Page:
6.3.3 What are Work Groups?

A work group is a list of Visual LANSA PCs that share the same group of objects and need to be synchronized as a separate group. This use of work groups is optional. Use of repository synchronization does not require work groups to be created in order for changes to be propagated. When no work groups are defined, all propagations go to all repositories. If one work group exists, and the Visual LANSA PC originating a change is not in a work group, the change is not propagated.

For example, the Visual LANSA PCs of a group of developers working on financial applications for a company could form one work group so that they share the latest versions of objects used by the financial applications.

A Visual LANSA PC can be in many work groups or in no work groups at all. It does not have to belong to a repository group. A work group must contain at least two PCs.

The members of a work group can be in the same or different repository groups. When a PC in a work group checks in objects to the IBM i using the host monitor, copies of all these objects are checked out to the repositories of the other members of the group. Where a work group contains two or more PCs defined in the same repository group, the propagations are sent only once to the repository gateway.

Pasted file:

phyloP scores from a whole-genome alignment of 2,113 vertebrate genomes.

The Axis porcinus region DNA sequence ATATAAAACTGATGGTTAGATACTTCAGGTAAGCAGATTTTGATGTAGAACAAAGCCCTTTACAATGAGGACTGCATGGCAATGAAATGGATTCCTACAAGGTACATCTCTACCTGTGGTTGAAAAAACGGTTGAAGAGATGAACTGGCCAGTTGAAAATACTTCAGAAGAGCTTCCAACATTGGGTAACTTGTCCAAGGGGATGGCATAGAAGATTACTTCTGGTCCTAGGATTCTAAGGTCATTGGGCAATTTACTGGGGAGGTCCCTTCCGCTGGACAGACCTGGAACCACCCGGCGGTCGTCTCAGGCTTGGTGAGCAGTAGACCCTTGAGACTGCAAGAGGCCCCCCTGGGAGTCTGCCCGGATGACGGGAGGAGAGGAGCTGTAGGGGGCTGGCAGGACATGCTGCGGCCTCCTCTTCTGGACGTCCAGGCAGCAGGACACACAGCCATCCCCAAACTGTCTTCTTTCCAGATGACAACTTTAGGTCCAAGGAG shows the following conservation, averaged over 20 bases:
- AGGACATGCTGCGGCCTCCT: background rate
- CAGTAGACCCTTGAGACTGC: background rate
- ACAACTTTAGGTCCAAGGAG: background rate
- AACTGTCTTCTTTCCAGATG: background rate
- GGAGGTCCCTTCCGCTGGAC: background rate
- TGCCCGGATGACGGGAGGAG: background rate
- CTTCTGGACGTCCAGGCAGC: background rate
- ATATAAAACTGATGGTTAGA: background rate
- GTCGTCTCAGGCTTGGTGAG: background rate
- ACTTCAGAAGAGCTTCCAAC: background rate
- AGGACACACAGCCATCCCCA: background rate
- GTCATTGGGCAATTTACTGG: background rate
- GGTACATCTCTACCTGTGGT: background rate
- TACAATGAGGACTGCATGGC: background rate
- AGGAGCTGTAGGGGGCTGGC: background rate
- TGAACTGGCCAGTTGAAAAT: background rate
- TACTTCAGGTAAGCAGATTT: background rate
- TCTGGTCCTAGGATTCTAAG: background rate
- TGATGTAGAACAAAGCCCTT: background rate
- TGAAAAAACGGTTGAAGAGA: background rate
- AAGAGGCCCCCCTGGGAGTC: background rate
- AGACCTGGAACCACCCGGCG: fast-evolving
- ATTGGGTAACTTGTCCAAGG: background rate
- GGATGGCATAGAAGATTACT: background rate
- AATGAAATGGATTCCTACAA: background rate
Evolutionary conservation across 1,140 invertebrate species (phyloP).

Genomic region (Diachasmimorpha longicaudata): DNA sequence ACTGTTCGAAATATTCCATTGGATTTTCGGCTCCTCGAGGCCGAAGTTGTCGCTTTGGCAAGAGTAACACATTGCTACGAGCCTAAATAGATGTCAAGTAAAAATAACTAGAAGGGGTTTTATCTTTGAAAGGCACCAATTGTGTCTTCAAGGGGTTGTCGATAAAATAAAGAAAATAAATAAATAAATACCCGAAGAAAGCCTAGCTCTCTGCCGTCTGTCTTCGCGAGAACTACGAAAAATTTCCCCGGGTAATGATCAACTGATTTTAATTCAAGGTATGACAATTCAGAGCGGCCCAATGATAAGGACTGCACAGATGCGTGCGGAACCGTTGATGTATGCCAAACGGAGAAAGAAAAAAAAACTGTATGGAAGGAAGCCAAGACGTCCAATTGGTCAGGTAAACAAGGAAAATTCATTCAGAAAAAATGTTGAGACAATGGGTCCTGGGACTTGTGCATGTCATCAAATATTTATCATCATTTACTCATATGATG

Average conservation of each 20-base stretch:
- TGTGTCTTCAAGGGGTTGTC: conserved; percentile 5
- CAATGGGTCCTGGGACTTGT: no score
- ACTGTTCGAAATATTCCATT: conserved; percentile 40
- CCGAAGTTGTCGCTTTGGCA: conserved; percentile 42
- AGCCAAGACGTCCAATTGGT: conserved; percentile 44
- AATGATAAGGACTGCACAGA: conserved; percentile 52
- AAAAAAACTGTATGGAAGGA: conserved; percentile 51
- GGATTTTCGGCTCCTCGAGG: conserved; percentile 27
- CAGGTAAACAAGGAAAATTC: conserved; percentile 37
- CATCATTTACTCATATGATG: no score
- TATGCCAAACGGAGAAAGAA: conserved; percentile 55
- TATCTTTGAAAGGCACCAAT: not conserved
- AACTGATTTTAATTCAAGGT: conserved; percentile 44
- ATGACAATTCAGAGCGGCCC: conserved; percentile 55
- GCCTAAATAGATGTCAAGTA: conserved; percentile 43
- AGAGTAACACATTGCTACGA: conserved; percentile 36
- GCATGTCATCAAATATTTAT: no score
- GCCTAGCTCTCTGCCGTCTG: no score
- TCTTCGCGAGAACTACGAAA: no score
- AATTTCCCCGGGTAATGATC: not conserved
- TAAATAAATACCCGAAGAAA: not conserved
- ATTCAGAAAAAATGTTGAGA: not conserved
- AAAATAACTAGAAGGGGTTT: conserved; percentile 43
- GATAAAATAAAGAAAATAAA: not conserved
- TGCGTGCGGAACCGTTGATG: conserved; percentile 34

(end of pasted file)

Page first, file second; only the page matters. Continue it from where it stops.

In order to set up work groups you just need to know which Visual LANSA PCs share the same work and want to automatically receive changes that a co-worker makes.

Consider the following scenarios involving three developers:

Scenario 1

John, Bob and Mary each have their own Visual LANSA PC workstation. Each PC is defined as a repository group, i.e. there are three repository groups defined. No work groups are defined. Whenever John, Bob or Mary checks-in a change to LANSA for i, the change is propagated to all developer PCs using repository synchronization.

Scenario 2

Work Group 1




Bob and Mary are working on the same application. When Bob checks-in his new objects to LANSA for i, Mary needs to know about these changes, but not John. A work group is created for Bob and Mary to keep their repositories synchronized. John is not part of this work group. When John checks-in his changes, repository synchronization will not update Bob or Mary.

Scenario 3

Work Group 1

Work Group 2






John and Bob have created a second work group. When John checks-in his changes, they are sent to Bob but not to Mary. Likewise, Mary's changes are sent only to Bob. Because Bob is part of both work groups, his changes are sent to both Mary and John.

Also See

6.3.1 Repository Synchronization Concepts

6.3.2 What Are Repository Groups??

6.3.4 Rules for Repository Synchronization